Short term curricula
SweBiH organised 16, short term curricula in addition to the weekend seminars and conferences. These curricula focused on one specific topic (examples discussed below) over a series of weekend meetings. This structure gave participants of different professions a more comprehensive training. Approximately 30 Swedish experts (psychiatrists, nurses, social workers, psychologists, child and adolescent psychiatrists) participated at separate seminars, sharing lecture time with local colleagues. The number of teaching sessions for each subject matter varied from 4–15 weekends, including supervision of centres for social work and CMHCs.
Some of the curricula were organised with homework to be completed between teaching sessions. Examples of subject matters included mother and child health, developmental psychology, methodology of psychotherapy, family therapy, child and adolescent psychiatry and treating psychoses within the community. The participants of the curricula should, in principle, consist of the same group at each session. More than 300 people participated in these short term curricula, led by about 30 different experts as teachers and supervisors.
One part of these curricula included supervision of operating CMHCs, medical issues and social work. Teamwork had been in use at referral level previously to this programme. The curricula, and in particular the supervision, facilitated the concept of simultaneous teamwork. One consequence of the project was the creation of a network of professionals across the BiH that did not previously exist. Participants kept in contact and supported each other in discussing problems they faced within the new organisation.
Developing child and adolescent psychiatry
Child and adolescent psychiatry did not exist in the country as a recognised speciality before the war. However, these needs became apparent in the aftermath of the war. Therefore, SweBiH contacted the Child and Adolescent Department at Umea University (Sweden) to run a one-year clinical course. It was organised as a distance, long term curricula at half-time speed. All participants continued with their employment in BiH during training, but examinations were conducted by Umea University. Those who passed, received Swedish university diplomas, but were present in Sweden for only one short study visit to Umea during the course.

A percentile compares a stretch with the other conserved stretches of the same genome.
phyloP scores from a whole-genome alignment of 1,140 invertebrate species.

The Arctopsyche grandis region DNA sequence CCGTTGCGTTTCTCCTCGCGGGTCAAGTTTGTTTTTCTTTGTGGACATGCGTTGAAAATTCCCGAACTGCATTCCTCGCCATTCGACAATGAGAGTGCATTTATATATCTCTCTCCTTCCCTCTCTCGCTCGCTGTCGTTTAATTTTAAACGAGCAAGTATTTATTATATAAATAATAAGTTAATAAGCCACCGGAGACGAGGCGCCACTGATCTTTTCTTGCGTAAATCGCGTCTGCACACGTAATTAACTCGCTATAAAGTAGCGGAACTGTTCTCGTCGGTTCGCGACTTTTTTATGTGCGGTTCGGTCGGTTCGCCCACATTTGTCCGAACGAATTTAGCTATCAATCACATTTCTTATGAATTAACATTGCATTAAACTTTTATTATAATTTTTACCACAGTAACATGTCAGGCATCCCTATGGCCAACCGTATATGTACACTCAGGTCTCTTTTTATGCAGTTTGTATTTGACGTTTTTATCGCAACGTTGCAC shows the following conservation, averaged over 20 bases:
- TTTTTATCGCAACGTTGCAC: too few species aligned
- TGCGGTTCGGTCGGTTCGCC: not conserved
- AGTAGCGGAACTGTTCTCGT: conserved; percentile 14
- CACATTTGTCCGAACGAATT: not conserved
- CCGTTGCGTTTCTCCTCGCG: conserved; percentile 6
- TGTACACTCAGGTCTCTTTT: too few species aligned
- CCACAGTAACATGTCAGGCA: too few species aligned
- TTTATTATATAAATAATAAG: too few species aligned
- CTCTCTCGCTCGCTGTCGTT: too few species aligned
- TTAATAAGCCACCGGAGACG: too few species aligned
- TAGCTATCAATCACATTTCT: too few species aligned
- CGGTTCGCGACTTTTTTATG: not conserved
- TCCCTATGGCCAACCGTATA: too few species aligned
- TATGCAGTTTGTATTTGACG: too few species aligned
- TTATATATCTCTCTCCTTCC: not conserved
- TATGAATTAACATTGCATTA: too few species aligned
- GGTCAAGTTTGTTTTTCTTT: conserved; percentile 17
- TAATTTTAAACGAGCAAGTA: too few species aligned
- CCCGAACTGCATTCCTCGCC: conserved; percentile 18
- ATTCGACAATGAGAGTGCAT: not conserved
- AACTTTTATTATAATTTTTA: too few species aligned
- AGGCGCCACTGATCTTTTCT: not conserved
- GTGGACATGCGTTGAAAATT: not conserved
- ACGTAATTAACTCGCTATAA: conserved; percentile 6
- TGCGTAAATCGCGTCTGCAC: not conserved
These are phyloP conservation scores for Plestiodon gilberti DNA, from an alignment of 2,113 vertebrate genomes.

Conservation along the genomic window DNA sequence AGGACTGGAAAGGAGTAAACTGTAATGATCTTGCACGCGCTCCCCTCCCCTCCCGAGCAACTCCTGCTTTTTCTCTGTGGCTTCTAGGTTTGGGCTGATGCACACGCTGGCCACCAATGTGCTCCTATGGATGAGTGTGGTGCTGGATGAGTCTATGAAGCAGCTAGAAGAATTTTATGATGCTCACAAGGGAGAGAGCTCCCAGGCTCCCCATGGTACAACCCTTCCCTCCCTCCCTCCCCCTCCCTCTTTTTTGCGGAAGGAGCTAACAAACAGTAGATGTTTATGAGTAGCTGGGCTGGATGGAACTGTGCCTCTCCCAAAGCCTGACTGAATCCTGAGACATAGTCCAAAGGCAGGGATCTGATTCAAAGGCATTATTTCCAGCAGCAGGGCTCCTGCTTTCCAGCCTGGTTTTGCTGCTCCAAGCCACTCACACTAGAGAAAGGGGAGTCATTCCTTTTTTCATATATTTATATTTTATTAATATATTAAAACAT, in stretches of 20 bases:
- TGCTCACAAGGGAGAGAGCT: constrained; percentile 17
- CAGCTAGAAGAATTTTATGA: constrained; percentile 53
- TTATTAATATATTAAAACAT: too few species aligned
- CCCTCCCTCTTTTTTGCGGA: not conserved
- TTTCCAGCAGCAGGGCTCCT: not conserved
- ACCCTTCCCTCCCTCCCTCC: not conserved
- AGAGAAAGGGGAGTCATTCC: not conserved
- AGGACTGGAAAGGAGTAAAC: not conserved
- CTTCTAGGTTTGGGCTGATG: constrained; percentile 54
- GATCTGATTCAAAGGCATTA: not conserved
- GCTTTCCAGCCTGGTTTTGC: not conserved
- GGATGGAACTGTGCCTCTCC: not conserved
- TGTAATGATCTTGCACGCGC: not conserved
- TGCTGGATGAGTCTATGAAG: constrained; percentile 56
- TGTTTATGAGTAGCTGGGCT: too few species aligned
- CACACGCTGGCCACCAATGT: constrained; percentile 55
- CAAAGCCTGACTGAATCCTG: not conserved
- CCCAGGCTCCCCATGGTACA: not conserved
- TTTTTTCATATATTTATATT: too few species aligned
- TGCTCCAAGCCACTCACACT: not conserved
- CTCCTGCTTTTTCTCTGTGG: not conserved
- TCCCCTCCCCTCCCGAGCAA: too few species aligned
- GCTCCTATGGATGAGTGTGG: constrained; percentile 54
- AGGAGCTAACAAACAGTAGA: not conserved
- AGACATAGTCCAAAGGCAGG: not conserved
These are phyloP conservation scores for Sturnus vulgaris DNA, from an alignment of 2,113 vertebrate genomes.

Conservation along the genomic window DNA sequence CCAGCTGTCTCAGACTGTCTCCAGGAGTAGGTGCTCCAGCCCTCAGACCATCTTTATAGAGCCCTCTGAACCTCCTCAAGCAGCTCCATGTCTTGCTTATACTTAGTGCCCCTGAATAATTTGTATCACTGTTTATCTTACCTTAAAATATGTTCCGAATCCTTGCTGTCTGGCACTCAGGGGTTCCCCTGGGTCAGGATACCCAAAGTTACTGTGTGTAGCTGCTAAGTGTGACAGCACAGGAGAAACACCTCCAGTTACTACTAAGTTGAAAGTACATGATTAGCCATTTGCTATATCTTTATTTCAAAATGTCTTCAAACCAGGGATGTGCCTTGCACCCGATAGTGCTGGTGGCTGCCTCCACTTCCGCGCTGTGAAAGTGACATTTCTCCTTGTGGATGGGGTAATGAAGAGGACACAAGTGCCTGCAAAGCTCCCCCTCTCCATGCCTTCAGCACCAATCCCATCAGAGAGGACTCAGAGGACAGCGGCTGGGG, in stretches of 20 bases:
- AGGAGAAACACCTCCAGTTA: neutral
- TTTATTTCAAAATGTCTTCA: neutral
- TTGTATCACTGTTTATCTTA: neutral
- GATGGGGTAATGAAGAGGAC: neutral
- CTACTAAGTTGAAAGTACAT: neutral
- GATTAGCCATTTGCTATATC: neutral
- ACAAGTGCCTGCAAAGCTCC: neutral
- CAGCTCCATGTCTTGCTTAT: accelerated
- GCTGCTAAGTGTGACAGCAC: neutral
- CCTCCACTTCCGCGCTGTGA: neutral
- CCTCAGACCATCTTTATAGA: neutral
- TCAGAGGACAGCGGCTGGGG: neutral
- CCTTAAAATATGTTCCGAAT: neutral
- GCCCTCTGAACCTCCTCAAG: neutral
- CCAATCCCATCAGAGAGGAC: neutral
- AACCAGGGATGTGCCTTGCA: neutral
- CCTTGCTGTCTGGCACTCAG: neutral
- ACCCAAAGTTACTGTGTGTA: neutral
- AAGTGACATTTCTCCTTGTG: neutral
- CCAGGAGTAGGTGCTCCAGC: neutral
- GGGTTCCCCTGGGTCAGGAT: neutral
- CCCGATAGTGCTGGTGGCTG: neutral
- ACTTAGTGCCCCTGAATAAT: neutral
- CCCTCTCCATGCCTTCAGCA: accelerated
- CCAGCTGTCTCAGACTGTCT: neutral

The evaluation criteria of the participants for these long term curricula were strict. A group of 30 psychiatrists, general practitioners and psychologists were chosen from approximately 60 applicants. They were expected to have had experience working with children in their current practice. Two Swedish teachers, a child psychiatrist and a psychologist, participated in all teaching sessions in order to foster continuity. They engaged both Swedish and local experts for specific topics. English was the language used, with an interpreter, and assisted by some participants translating major portions of the (Western) textbooks into Bosnian. Participants were not only expected to complete a large quantity of homework, but also to contribute a case presentation at each teaching session (Friday to Sunday). Most child and adolescent psychiatry participants also passed a high quality, written examination in Sarajevo to get their diplomas. A few failed, but were given another chance to re-sit the exam. The impression of the primary teachers was that they had almost never had such an interested and skilled group of students. SweBiH then organised a following one-year curricula, on research methodology, for those who had received diplomas from the previous course. All participants, but one, attended the next course.